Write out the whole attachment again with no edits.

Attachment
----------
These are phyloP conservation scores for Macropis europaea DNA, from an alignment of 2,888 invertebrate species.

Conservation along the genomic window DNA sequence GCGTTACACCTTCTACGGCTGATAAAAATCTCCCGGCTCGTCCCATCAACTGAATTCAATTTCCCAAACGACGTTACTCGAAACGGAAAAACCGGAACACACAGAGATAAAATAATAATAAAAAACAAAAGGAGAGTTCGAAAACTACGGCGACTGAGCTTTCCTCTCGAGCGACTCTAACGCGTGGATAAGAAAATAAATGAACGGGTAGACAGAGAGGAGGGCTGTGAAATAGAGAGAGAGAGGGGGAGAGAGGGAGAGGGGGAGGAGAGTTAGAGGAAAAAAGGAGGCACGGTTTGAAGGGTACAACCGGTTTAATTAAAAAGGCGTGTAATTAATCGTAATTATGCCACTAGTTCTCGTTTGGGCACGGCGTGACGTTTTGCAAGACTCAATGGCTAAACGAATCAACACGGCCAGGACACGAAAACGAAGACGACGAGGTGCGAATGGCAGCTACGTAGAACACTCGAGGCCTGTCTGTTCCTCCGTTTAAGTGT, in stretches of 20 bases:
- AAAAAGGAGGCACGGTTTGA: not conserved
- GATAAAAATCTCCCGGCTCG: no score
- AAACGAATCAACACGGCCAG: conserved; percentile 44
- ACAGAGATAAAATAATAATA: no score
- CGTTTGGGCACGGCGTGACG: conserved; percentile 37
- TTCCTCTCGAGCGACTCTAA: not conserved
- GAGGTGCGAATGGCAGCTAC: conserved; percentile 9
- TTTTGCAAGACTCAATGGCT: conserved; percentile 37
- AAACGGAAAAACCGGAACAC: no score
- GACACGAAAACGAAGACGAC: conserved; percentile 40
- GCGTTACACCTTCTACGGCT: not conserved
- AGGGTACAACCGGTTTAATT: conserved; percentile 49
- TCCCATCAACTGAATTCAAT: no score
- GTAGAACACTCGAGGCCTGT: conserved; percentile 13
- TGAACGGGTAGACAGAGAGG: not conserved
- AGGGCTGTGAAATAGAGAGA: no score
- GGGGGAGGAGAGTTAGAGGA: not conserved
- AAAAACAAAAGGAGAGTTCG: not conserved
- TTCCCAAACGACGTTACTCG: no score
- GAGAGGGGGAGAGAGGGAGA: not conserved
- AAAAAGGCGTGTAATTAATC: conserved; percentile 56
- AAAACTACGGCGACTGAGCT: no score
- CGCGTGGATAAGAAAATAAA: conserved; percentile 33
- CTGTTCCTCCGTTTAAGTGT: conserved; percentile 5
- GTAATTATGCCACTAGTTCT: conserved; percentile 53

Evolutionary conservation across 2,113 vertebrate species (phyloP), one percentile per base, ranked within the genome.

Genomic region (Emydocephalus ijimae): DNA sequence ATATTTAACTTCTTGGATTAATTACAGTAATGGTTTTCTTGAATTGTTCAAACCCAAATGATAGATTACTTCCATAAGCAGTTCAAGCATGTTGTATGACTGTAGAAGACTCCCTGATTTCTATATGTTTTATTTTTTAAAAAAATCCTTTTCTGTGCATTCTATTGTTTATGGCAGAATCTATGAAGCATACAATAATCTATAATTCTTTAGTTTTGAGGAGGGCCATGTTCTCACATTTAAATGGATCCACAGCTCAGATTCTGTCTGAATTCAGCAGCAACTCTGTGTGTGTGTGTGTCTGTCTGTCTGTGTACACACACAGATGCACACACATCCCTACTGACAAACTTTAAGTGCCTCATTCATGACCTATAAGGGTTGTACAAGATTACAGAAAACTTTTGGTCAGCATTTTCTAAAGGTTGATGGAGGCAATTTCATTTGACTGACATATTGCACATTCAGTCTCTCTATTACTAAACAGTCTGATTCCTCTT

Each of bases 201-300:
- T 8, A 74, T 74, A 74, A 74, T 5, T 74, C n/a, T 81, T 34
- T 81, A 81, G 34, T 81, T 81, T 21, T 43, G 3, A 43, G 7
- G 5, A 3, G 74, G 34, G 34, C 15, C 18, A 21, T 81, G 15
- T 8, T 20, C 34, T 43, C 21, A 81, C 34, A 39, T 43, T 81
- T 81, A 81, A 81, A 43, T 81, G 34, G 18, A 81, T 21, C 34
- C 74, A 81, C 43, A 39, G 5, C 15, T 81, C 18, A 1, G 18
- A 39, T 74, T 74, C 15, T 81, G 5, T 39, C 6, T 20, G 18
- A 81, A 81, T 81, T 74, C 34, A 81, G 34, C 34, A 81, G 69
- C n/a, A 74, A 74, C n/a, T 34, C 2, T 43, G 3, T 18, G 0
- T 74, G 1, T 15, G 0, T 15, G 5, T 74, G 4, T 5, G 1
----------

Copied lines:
These are phyloP conservation scores for Macropis europaea DNA, from an alignment of 2,888 invertebrate species.

Conservation along the genomic window DNA sequence GCGTTACACCTTCTACGGCTGATAAAAATCTCCCGGCTCGTCCCATCAACTGAATTCAATTTCCCAAACGACGTTACTCGAAACGGAAAAACCGGAACACACAGAGATAAAATAATAATAAAAAACAAAAGGAGAGTTCGAAAACTACGGCGACTGAGCTTTCCTCTCGAGCGACTCTAACGCGTGGATAAGAAAATAAATGAACGGGTAGACAGAGAGGAGGGCTGTGAAATAGAGAGAGAGAGGGGGAGAGAGGGAGAGGGGGAGGAGAGTTAGAGGAAAAAAGGAGGCACGGTTTGAAGGGTACAACCGGTTTAATTAAAAAGGCGTGTAATTAATCGTAATTATGCCACTAGTTCTCGTTTGGGCACGGCGTGACGTTTTGCAAGACTCAATGGCTAAACGAATCAACACGGCCAGGACACGAAAACGAAGACGACGAGGTGCGAATGGCAGCTACGTAGAACACTCGAGGCCTGTCTGTTCCTCCGTTTAAGTGT, in stretches of 20 bases:
- AAAAAGGAGGCACGGTTTGA: not conserved
- GATAAAAATCTCCCGGCTCG: no score
- AAACGAATCAACACGGCCAG: conserved; percentile 44
- ACAGAGATAAAATAATAATA: no score
- CGTTTGGGCACGGCGTGACG: conserved; percentile 37
- TTCCTCTCGAGCGACTCTAA: not conserved
- GAGGTGCGAATGGCAGCTAC: conserved; percentile 9
- TTTTGCAAGACTCAATGGCT: conserved; percentile 37
- AAACGGAAAAACCGGAACAC: no score
- GACACGAAAACGAAGACGAC: conserved; percentile 40
- GCGTTACACCTTCTACGGCT: not conserved
- AGGGTACAACCGGTTTAATT: conserved; percentile 49
- TCCCATCAACTGAATTCAAT: no score
- GTAGAACACTCGAGGCCTGT: conserved; percentile 13
- TGAACGGGTAGACAGAGAGG: not conserved
- AGGGCTGTGAAATAGAGAGA: no score
- GGGGGAGGAGAGTTAGAGGA: not conserved
- AAAAACAAAAGGAGAGTTCG: not conserved
- TTCCCAAACGACGTTACTCG: no score
- GAGAGGGGGAGAGAGGGAGA: not conserved
- AAAAAGGCGTGTAATTAATC: conserved; percentile 56
- AAAACTACGGCGACTGAGCT: no score
- CGCGTGGATAAGAAAATAAA: conserved; percentile 33
- CTGTTCCTCCGTTTAAGTGT: conserved; percentile 5
- GTAATTATGCCACTAGTTCT: conserved; percentile 53

Evolutionary conservation across 2,113 vertebrate species (phyloP), one percentile per base, ranked within the genome.

Genomic region (Emydocephalus ijimae): DNA sequence ATATTTAACTTCTTGGATTAATTACAGTAATGGTTTTCTTGAATTGTTCAAACCCAAATGATAGATTACTTCCATAAGCAGTTCAAGCATGTTGTATGACTGTAGAAGACTCCCTGATTTCTATATGTTTTATTTTTTAAAAAAATCCTTTTCTGTGCATTCTATTGTTTATGGCAGAATCTATGAAGCATACAATAATCTATAATTCTTTAGTTTTGAGGAGGGCCATGTTCTCACATTTAAATGGATCCACAGCTCAGATTCTGTCTGAATTCAGCAGCAACTCTGTGTGTGTGTGTGTCTGTCTGTCTGTGTACACACACAGATGCACACACATCCCTACTGACAAACTTTAAGTGCCTCATTCATGACCTATAAGGGTTGTACAAGATTACAGAAAACTTTTGGTCAGCATTTTCTAAAGGTTGATGGAGGCAATTTCATTTGACTGACATATTGCACATTCAGTCTCTCTATTACTAAACAGTCTGATTCCTCTT

Each of bases 201-300:
- T 8, A 74, T 74, A 74, A 74, T 5, T 74, C n/a, T 81, T 34
- T 81, A 81, G 34, T 81, T 81, T 21, T 43, G 3, A 43, G 7
- G 5, A 3, G 74, G 34, G 34, C 15, C 18, A 21, T 81, G 15
- T 8, T 20, C 34, T 43, C 21, A 81, C 34, A 39, T 43, T 81
- T 81, A 81, A 81, A 43, T 81, G 34, G 18, A 81, T 21, C 34
- C 74, A 81, C 43, A 39, G 5, C 15, T 81, C 18, A 1, G 18
- A 39, T 74, T 74, C 15, T 81, G 5, T 39, C 6, T 20, G 18
- A 81, A 81, T 81, T 74, C 34, A 81, G 34, C 34, A 81, G 69
- C n/a, A 74, A 74, C n/a, T 34, C 2, T 43, G 3, T 18, G 0
- T 74, G 1, T 15, G 0, T 15, G 5, T 74, G 4, T 5, G 1